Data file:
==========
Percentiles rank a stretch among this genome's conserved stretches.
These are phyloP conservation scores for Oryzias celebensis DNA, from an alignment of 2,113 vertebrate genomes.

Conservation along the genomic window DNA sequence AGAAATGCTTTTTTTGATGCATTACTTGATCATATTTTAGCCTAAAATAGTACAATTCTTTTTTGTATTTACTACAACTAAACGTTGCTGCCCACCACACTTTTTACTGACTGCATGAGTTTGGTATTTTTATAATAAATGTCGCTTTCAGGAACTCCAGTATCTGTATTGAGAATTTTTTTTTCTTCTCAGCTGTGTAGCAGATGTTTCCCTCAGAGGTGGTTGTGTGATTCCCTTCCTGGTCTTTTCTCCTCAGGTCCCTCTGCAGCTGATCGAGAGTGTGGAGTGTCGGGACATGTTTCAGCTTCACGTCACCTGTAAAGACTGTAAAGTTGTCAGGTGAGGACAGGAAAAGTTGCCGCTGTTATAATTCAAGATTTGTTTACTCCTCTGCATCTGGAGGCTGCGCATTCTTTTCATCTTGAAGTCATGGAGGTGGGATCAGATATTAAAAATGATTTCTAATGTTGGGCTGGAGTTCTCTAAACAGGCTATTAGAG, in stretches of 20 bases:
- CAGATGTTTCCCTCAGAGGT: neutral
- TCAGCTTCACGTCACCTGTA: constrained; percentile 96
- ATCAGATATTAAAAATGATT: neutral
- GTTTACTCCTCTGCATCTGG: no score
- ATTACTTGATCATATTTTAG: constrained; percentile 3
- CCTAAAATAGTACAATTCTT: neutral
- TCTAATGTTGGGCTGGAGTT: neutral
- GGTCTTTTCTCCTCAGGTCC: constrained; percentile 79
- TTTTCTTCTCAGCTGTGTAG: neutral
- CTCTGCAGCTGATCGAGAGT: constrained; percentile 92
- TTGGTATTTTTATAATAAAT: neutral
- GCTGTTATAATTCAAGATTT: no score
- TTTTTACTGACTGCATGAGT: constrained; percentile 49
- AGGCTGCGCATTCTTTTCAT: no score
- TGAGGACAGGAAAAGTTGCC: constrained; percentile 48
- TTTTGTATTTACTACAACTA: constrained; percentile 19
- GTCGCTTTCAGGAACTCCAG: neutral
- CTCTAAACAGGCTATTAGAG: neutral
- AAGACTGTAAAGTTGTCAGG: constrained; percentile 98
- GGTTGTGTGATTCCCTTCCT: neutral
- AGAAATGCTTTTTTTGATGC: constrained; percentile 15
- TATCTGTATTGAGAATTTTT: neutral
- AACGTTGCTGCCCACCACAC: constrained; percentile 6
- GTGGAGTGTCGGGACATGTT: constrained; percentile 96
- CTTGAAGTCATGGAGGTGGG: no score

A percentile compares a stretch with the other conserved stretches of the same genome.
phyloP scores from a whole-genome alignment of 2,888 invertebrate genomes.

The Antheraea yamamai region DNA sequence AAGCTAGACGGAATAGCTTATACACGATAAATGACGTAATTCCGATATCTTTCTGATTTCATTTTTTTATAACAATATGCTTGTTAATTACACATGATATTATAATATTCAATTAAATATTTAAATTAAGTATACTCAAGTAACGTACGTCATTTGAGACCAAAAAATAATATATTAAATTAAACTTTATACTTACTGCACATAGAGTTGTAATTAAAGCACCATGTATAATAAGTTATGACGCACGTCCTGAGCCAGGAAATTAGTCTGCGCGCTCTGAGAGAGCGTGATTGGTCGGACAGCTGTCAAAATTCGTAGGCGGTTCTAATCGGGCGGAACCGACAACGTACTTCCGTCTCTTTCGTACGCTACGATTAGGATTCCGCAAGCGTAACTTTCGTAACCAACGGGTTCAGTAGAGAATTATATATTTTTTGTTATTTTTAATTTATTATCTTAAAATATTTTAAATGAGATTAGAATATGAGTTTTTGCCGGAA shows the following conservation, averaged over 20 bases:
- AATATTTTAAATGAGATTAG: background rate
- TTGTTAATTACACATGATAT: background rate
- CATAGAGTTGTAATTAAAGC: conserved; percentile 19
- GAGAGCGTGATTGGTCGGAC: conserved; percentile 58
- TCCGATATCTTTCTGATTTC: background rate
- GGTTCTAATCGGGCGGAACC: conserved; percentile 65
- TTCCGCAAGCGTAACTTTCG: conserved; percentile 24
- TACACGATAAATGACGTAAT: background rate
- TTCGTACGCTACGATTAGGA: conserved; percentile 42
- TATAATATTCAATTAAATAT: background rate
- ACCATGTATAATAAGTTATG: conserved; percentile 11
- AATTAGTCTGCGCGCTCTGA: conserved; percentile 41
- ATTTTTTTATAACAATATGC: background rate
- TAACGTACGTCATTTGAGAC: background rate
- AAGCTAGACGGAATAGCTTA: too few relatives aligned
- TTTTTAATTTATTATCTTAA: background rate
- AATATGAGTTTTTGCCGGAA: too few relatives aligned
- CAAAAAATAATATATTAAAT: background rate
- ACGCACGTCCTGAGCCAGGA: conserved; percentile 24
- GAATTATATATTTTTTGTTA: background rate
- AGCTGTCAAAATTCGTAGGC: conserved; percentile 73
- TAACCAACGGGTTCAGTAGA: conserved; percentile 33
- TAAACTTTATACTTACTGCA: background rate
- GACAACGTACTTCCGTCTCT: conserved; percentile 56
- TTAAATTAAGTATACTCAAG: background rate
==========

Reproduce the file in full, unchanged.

Percentiles rank a stretch among this genome's conserved stretches.
These are phyloP conservation scores for Oryzias celebensis DNA, from an alignment of 2,113 vertebrate genomes.

Conservation along the genomic window DNA sequence AGAAATGCTTTTTTTGATGCATTACTTGATCATATTTTAGCCTAAAATAGTACAATTCTTTTTTGTATTTACTACAACTAAACGTTGCTGCCCACCACACTTTTTACTGACTGCATGAGTTTGGTATTTTTATAATAAATGTCGCTTTCAGGAACTCCAGTATCTGTATTGAGAATTTTTTTTTCTTCTCAGCTGTGTAGCAGATGTTTCCCTCAGAGGTGGTTGTGTGATTCCCTTCCTGGTCTTTTCTCCTCAGGTCCCTCTGCAGCTGATCGAGAGTGTGGAGTGTCGGGACATGTTTCAGCTTCACGTCACCTGTAAAGACTGTAAAGTTGTCAGGTGAGGACAGGAAAAGTTGCCGCTGTTATAATTCAAGATTTGTTTACTCCTCTGCATCTGGAGGCTGCGCATTCTTTTCATCTTGAAGTCATGGAGGTGGGATCAGATATTAAAAATGATTTCTAATGTTGGGCTGGAGTTCTCTAAACAGGCTATTAGAG, in stretches of 20 bases:
- CAGATGTTTCCCTCAGAGGT: neutral
- TCAGCTTCACGTCACCTGTA: constrained; percentile 96
- ATCAGATATTAAAAATGATT: neutral
- GTTTACTCCTCTGCATCTGG: no score
- ATTACTTGATCATATTTTAG: constrained; percentile 3
- CCTAAAATAGTACAATTCTT: neutral
- TCTAATGTTGGGCTGGAGTT: neutral
- GGTCTTTTCTCCTCAGGTCC: constrained; percentile 79
- TTTTCTTCTCAGCTGTGTAG: neutral
- CTCTGCAGCTGATCGAGAGT: constrained; percentile 92
- TTGGTATTTTTATAATAAAT: neutral
- GCTGTTATAATTCAAGATTT: no score
- TTTTTACTGACTGCATGAGT: constrained; percentile 49
- AGGCTGCGCATTCTTTTCAT: no score
- TGAGGACAGGAAAAGTTGCC: constrained; percentile 48
- TTTTGTATTTACTACAACTA: constrained; percentile 19
- GTCGCTTTCAGGAACTCCAG: neutral
- CTCTAAACAGGCTATTAGAG: neutral
- AAGACTGTAAAGTTGTCAGG: constrained; percentile 98
- GGTTGTGTGATTCCCTTCCT: neutral
- AGAAATGCTTTTTTTGATGC: constrained; percentile 15
- TATCTGTATTGAGAATTTTT: neutral
- AACGTTGCTGCCCACCACAC: constrained; percentile 6
- GTGGAGTGTCGGGACATGTT: constrained; percentile 96
- CTTGAAGTCATGGAGGTGGG: no score

A percentile compares a stretch with the other conserved stretches of the same genome.
phyloP scores from a whole-genome alignment of 2,888 invertebrate genomes.

The Antheraea yamamai region DNA sequence AAGCTAGACGGAATAGCTTATACACGATAAATGACGTAATTCCGATATCTTTCTGATTTCATTTTTTTATAACAATATGCTTGTTAATTACACATGATATTATAATATTCAATTAAATATTTAAATTAAGTATACTCAAGTAACGTACGTCATTTGAGACCAAAAAATAATATATTAAATTAAACTTTATACTTACTGCACATAGAGTTGTAATTAAAGCACCATGTATAATAAGTTATGACGCACGTCCTGAGCCAGGAAATTAGTCTGCGCGCTCTGAGAGAGCGTGATTGGTCGGACAGCTGTCAAAATTCGTAGGCGGTTCTAATCGGGCGGAACCGACAACGTACTTCCGTCTCTTTCGTACGCTACGATTAGGATTCCGCAAGCGTAACTTTCGTAACCAACGGGTTCAGTAGAGAATTATATATTTTTTGTTATTTTTAATTTATTATCTTAAAATATTTTAAATGAGATTAGAATATGAGTTTTTGCCGGAA shows the following conservation, averaged over 20 bases:
- AATATTTTAAATGAGATTAG: background rate
- TTGTTAATTACACATGATAT: background rate
- CATAGAGTTGTAATTAAAGC: conserved; percentile 19
- GAGAGCGTGATTGGTCGGAC: conserved; percentile 58
- TCCGATATCTTTCTGATTTC: background rate
- GGTTCTAATCGGGCGGAACC: conserved; percentile 65
- TTCCGCAAGCGTAACTTTCG: conserved; percentile 24
- TACACGATAAATGACGTAAT: background rate
- TTCGTACGCTACGATTAGGA: conserved; percentile 42
- TATAATATTCAATTAAATAT: background rate
- ACCATGTATAATAAGTTATG: conserved; percentile 11
- AATTAGTCTGCGCGCTCTGA: conserved; percentile 41
- ATTTTTTTATAACAATATGC: background rate
- TAACGTACGTCATTTGAGAC: background rate
- AAGCTAGACGGAATAGCTTA: too few relatives aligned
- TTTTTAATTTATTATCTTAA: background rate
- AATATGAGTTTTTGCCGGAA: too few relatives aligned
- CAAAAAATAATATATTAAAT: background rate
- ACGCACGTCCTGAGCCAGGA: conserved; percentile 24
- GAATTATATATTTTTTGTTA: background rate
- AGCTGTCAAAATTCGTAGGC: conserved; percentile 73
- TAACCAACGGGTTCAGTAGA: conserved; percentile 33
- TAAACTTTATACTTACTGCA: background rate
- GACAACGTACTTCCGTCTCT: conserved; percentile 56
- TTAAATTAAGTATACTCAAG: background rate